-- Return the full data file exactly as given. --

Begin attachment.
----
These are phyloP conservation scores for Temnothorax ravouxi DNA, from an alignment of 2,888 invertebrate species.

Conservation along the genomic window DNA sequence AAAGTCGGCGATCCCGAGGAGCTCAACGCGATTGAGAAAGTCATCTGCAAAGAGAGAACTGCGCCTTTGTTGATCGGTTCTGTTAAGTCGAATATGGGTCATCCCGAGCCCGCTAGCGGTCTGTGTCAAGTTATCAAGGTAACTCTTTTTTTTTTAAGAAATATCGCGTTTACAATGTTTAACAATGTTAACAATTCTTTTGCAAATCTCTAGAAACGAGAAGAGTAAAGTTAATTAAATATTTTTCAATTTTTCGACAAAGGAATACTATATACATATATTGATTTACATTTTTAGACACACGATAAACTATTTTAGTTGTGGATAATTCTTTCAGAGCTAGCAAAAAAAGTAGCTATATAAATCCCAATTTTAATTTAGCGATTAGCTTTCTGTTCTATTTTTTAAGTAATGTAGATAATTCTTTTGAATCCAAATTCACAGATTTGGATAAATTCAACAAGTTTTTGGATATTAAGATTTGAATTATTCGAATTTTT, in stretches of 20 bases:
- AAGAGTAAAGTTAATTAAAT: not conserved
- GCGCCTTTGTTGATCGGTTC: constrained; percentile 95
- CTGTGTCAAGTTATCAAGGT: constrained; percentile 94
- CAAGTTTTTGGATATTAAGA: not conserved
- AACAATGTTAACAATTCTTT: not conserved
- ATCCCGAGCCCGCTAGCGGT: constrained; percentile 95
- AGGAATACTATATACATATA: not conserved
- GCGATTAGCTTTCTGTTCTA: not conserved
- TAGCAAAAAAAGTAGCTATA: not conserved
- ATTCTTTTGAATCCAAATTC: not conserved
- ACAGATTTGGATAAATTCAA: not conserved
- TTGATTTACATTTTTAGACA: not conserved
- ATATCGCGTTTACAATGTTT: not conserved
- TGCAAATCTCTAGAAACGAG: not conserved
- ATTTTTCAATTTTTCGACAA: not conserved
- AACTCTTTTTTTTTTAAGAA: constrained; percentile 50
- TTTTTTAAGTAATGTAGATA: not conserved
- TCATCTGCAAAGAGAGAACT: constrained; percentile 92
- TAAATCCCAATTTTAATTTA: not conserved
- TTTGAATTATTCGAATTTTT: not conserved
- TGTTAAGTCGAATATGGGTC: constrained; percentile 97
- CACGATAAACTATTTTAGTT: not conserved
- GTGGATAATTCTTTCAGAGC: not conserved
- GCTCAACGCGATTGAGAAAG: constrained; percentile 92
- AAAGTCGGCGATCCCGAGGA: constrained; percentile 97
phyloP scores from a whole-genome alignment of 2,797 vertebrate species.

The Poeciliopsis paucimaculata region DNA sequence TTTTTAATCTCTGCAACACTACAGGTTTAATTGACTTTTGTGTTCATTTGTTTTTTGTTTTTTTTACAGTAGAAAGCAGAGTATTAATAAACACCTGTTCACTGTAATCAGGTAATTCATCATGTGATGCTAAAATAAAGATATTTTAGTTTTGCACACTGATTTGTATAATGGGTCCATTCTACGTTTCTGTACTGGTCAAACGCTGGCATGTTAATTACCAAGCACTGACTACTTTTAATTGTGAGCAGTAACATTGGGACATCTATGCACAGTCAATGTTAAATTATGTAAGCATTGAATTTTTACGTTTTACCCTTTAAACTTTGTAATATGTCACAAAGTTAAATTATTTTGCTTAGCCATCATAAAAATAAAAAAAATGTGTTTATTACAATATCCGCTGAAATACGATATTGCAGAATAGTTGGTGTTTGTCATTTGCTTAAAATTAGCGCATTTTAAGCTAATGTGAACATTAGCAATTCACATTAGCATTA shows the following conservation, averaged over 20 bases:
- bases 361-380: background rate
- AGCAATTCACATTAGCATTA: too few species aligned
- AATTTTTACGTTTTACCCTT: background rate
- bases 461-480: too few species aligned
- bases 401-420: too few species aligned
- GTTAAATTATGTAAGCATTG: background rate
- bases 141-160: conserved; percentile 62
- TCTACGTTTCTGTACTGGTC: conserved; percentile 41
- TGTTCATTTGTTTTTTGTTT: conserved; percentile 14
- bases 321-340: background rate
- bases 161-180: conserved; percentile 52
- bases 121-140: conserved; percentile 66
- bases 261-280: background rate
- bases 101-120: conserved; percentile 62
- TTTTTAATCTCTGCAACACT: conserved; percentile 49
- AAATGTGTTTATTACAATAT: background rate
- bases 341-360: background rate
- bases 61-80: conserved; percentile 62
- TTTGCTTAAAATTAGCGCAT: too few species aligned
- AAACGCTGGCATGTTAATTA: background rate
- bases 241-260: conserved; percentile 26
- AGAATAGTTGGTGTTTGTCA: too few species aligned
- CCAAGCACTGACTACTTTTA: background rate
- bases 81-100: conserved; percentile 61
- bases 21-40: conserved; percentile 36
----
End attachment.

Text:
These are phyloP conservation scores for Temnothorax ravouxi DNA, from an alignment of 2,888 invertebrate species.

Conservation along the genomic window DNA sequence AAAGTCGGCGATCCCGAGGAGCTCAACGCGATTGAGAAAGTCATCTGCAAAGAGAGAACTGCGCCTTTGTTGATCGGTTCTGTTAAGTCGAATATGGGTCATCCCGAGCCCGCTAGCGGTCTGTGTCAAGTTATCAAGGTAACTCTTTTTTTTTTAAGAAATATCGCGTTTACAATGTTTAACAATGTTAACAATTCTTTTGCAAATCTCTAGAAACGAGAAGAGTAAAGTTAATTAAATATTTTTCAATTTTTCGACAAAGGAATACTATATACATATATTGATTTACATTTTTAGACACACGATAAACTATTTTAGTTGTGGATAATTCTTTCAGAGCTAGCAAAAAAAGTAGCTATATAAATCCCAATTTTAATTTAGCGATTAGCTTTCTGTTCTATTTTTTAAGTAATGTAGATAATTCTTTTGAATCCAAATTCACAGATTTGGATAAATTCAACAAGTTTTTGGATATTAAGATTTGAATTATTCGAATTTTT, in stretches of 20 bases:
- AAGAGTAAAGTTAATTAAAT: not conserved
- GCGCCTTTGTTGATCGGTTC: constrained; percentile 95
- CTGTGTCAAGTTATCAAGGT: constrained; percentile 94
- CAAGTTTTTGGATATTAAGA: not conserved
- AACAATGTTAACAATTCTTT: not conserved
- ATCCCGAGCCCGCTAGCGGT: constrained; percentile 95
- AGGAATACTATATACATATA: not conserved
- GCGATTAGCTTTCTGTTCTA: not conserved
- TAGCAAAAAAAGTAGCTATA: not conserved
- ATTCTTTTGAATCCAAATTC: not conserved
- ACAGATTTGGATAAATTCAA: not conserved
- TTGATTTACATTTTTAGACA: not conserved
- ATATCGCGTTTACAATGTTT: not conserved
- TGCAAATCTCTAGAAACGAG: not conserved
- ATTTTTCAATTTTTCGACAA: not conserved
- AACTCTTTTTTTTTTAAGAA: constrained; percentile 50
- TTTTTTAAGTAATGTAGATA: not conserved
- TCATCTGCAAAGAGAGAACT: constrained; percentile 92
- TAAATCCCAATTTTAATTTA: not conserved
- TTTGAATTATTCGAATTTTT: not conserved
- TGTTAAGTCGAATATGGGTC: constrained; percentile 97
- CACGATAAACTATTTTAGTT: not conserved
- GTGGATAATTCTTTCAGAGC: not conserved
- GCTCAACGCGATTGAGAAAG: constrained; percentile 92
- AAAGTCGGCGATCCCGAGGA: constrained; percentile 97
phyloP scores from a whole-genome alignment of 2,797 vertebrate species.

The Poeciliopsis paucimaculata region DNA sequence TTTTTAATCTCTGCAACACTACAGGTTTAATTGACTTTTGTGTTCATTTGTTTTTTGTTTTTTTTACAGTAGAAAGCAGAGTATTAATAAACACCTGTTCACTGTAATCAGGTAATTCATCATGTGATGCTAAAATAAAGATATTTTAGTTTTGCACACTGATTTGTATAATGGGTCCATTCTACGTTTCTGTACTGGTCAAACGCTGGCATGTTAATTACCAAGCACTGACTACTTTTAATTGTGAGCAGTAACATTGGGACATCTATGCACAGTCAATGTTAAATTATGTAAGCATTGAATTTTTACGTTTTACCCTTTAAACTTTGTAATATGTCACAAAGTTAAATTATTTTGCTTAGCCATCATAAAAATAAAAAAAATGTGTTTATTACAATATCCGCTGAAATACGATATTGCAGAATAGTTGGTGTTTGTCATTTGCTTAAAATTAGCGCATTTTAAGCTAATGTGAACATTAGCAATTCACATTAGCATTA shows the following conservation, averaged over 20 bases:
- bases 361-380: background rate
- AGCAATTCACATTAGCATTA: too few species aligned
- AATTTTTACGTTTTACCCTT: background rate
- bases 461-480: too few species aligned
- bases 401-420: too few species aligned
- GTTAAATTATGTAAGCATTG: background rate
- bases 141-160: conserved; percentile 62
- TCTACGTTTCTGTACTGGTC: conserved; percentile 41
- TGTTCATTTGTTTTTTGTTT: conserved; percentile 14
- bases 321-340: background rate
- bases 161-180: conserved; percentile 52
- bases 121-140: conserved; percentile 66
- bases 261-280: background rate
- bases 101-120: conserved; percentile 62
- TTTTTAATCTCTGCAACACT: conserved; percentile 49
- AAATGTGTTTATTACAATAT: background rate
- bases 341-360: background rate
- bases 61-80: conserved; percentile 62
- TTTGCTTAAAATTAGCGCAT: too few species aligned
- AAACGCTGGCATGTTAATTA: background rate
- bases 241-260: conserved; percentile 26
- AGAATAGTTGGTGTTTGTCA: too few species aligned
- CCAAGCACTGACTACTTTTA: background rate
- bases 81-100: conserved; percentile 61
- bases 21-40: conserved; percentile 36